'It's terrifying': How Noah's flare-up became a life-threatening asthma attack

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Training teachers to recognise the warning signs of an asthma flare-up could be the difference between preventing a life-threatening attack and the tragic death of a child.

A lack of education among school staff was a constant concern for Noah's family.

The nine-year-old has been rushed to hospital with a severe asthma attack five times in his life. Two of those life-threatening episodes flared up while he was at his Sydney primary school.

"It's absolutely terrifying," said Noah's father, Lloyd.

"He can't breathe, he couldn't walk. We've had to carry him into the Sydney Childrens Hospital," he said.

Only an administration worker at Noah's school trained to recognise the warning signs.

"If that one person isn't on hand when he has an attack there's no one who knows what to do. It's scary," Lloyd said.

"It's not the teachers' fault. They hadn't been educated to recognise the warning signs or how to act.

On Monday Health Minister Brad Hazzard launched two new initiatives - a first-aid e-book and standardised action plan - to improve the way NSW schools respond to asthma attacks among students.

"It's brilliant for Noah and other kids with asthma," Lloyd said.

"If you recognise the signs immediately you can head it off, or at least reduce the dramatic effect to a minor event," he said.

The Schools and Child Services Action Plan for Asthma Flare-Up and e-book would help teachers and other school staff identify when a child has a flare-up and act quickly to alleviate asthma attacks, Minster Hazzard said.

"Asthma is often not understood as a potential killer, but sadly, on average, it claims the lives of two children every year," said Minister Hazzard, an asthmatic himself.

"No child should die from asthma. It is vital that people looking after children know how to recognise signs of an asthma flare-up and how best to respond," he said.

A 2014 NSW ombudsman report found 20 children died from asthma between 2004 and 2013.

Many of the children included in the report had exhibited symptoms at school before they died.

One in 10 Australian children have asthma, meaning on average every classroom could have at least one or two children with the condition.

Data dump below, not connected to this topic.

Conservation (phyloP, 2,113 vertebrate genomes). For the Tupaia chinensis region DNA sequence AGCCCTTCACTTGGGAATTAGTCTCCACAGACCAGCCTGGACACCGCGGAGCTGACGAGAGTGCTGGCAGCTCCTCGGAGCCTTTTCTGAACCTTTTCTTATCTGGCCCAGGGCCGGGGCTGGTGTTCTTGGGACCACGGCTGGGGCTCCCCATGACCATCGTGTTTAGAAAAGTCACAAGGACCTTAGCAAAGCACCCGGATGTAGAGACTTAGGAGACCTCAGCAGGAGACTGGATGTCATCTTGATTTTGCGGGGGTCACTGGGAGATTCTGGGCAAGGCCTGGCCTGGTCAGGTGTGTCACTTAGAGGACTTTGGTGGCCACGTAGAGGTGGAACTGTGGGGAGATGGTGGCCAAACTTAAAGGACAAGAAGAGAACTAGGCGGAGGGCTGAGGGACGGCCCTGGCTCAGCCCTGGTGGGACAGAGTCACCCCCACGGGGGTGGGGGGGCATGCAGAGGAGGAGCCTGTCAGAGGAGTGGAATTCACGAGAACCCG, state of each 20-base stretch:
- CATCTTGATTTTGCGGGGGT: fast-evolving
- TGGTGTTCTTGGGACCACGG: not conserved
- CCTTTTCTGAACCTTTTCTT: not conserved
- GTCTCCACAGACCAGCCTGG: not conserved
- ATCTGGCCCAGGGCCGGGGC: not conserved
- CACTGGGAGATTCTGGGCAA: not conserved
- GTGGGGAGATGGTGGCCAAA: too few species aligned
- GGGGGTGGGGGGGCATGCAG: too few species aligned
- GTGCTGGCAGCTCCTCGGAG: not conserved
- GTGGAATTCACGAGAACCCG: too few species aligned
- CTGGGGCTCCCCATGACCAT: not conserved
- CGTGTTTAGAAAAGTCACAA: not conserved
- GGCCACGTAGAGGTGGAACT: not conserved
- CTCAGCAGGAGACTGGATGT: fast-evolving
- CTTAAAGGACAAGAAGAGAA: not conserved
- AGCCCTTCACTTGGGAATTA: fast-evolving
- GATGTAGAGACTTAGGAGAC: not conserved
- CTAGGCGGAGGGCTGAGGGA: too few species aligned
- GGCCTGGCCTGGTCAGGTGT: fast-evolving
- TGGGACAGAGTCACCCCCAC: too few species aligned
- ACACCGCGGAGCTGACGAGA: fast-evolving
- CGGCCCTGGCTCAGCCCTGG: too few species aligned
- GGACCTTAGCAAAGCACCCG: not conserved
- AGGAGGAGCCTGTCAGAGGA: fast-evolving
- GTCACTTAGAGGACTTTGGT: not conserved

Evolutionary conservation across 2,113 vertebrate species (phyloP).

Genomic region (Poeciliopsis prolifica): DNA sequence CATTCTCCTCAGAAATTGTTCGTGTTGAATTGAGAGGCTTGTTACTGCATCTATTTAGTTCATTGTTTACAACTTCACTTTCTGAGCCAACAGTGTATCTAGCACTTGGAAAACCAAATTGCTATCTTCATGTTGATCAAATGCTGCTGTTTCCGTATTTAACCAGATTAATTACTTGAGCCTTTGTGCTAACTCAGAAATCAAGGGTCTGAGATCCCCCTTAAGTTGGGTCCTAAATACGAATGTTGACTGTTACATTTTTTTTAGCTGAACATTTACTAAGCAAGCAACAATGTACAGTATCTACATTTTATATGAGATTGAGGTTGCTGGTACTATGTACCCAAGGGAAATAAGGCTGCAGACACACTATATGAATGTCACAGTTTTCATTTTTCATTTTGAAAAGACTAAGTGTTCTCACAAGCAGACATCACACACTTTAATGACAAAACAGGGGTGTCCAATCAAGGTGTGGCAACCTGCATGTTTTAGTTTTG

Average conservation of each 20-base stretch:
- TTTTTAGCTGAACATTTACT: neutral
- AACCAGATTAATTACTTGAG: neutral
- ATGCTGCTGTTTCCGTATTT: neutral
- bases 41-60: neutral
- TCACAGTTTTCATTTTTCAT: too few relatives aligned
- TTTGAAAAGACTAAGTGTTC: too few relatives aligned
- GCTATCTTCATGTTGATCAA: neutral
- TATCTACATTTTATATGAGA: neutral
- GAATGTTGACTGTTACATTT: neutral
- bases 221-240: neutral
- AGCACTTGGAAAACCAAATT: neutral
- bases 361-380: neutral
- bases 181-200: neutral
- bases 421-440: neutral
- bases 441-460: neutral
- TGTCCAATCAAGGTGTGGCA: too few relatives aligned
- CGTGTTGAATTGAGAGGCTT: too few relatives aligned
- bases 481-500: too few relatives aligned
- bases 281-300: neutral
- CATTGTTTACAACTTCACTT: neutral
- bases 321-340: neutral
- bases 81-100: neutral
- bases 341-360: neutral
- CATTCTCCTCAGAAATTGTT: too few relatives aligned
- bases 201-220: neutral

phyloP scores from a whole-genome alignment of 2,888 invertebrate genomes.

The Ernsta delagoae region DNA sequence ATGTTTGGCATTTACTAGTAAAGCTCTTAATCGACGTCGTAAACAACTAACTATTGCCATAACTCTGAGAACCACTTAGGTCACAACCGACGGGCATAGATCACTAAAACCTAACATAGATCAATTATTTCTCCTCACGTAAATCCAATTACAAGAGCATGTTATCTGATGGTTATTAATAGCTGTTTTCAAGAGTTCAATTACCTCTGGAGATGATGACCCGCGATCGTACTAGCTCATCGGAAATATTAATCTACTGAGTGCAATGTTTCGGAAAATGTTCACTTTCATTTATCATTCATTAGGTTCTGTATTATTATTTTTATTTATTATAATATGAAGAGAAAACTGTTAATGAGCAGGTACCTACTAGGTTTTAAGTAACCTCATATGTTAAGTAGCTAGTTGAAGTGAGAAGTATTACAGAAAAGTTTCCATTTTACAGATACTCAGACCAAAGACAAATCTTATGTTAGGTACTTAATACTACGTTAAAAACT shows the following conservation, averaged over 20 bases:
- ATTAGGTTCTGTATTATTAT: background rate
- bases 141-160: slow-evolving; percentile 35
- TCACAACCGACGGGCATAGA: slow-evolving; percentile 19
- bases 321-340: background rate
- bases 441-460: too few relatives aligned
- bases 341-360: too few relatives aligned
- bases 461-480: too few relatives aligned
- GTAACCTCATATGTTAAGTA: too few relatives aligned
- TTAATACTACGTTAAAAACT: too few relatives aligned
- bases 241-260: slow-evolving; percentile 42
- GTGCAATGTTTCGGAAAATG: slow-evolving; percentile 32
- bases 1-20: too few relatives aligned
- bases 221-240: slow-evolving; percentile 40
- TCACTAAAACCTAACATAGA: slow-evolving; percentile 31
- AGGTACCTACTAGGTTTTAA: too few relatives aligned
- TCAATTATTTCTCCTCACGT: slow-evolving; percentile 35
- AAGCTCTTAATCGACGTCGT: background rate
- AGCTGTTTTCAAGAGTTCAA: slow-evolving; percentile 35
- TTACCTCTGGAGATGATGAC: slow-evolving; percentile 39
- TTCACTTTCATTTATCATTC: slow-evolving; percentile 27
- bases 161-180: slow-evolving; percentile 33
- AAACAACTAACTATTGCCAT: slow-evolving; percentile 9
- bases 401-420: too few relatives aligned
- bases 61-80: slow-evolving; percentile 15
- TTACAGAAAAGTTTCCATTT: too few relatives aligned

The launch of the asthma school resources come after days of warnings from NSW Health authorities for all asthma and hay fever sufferers to be prepared for unexpected weather changes that may trigger an attack.

Professor Adam Jaffe, associate Director of Research at Sydney Childrens Hospital Network (SCHN) said school could not afford to be complacent about asthma, which could be as dangerous as food allergies.

"School and staff need to be aware of how to recognise a flare-up and what to do about it," Professor Jaffe said.

The single-form action plan is based on best practice and evidence-based approaches, and resembles the anaphylaxis action plan currently in place at NSW schools.

It replaces a hodge podge of ad hoc asthma plans that varied between schools that had the potential to provide conflicting advice and confuse teachers, Professor Jaffe said.

The tools were designed to help teachers distinguish between a mild, moderate or life-threatening flare-up, which should trigger a triple zero call for an ambulance.

Signs of an asthma attack included breathlessness, difficulty talking, quietness, or occasionally wheezing.

The action plan also gives a clear and concise approach to asthma attacks, whether it be as simple as sitting calmly, using a reliever appropriately, or calling triple zero.

The e-book includes quizzes, videos and case studies to build teachers' confidence when it comes to responding to an asthma attack. The free resource will be available to all NSW teachers and school staff and free in 51 countries.

"These resources offer best-practice training and information for all school staff, not just those able to attend face-to-face training."

The Asthma First-Aid Management in School e-book and the Schools and Child Services Action Plan for Asthma Flare-Up were joint initiatives by respiratory specialists at the SCHN and is free to download from Apple iTunes.

This story 'It's terrifying': How Noah's flare-up became a life-threatening asthma attack first appeared on The Sydney Morning Herald.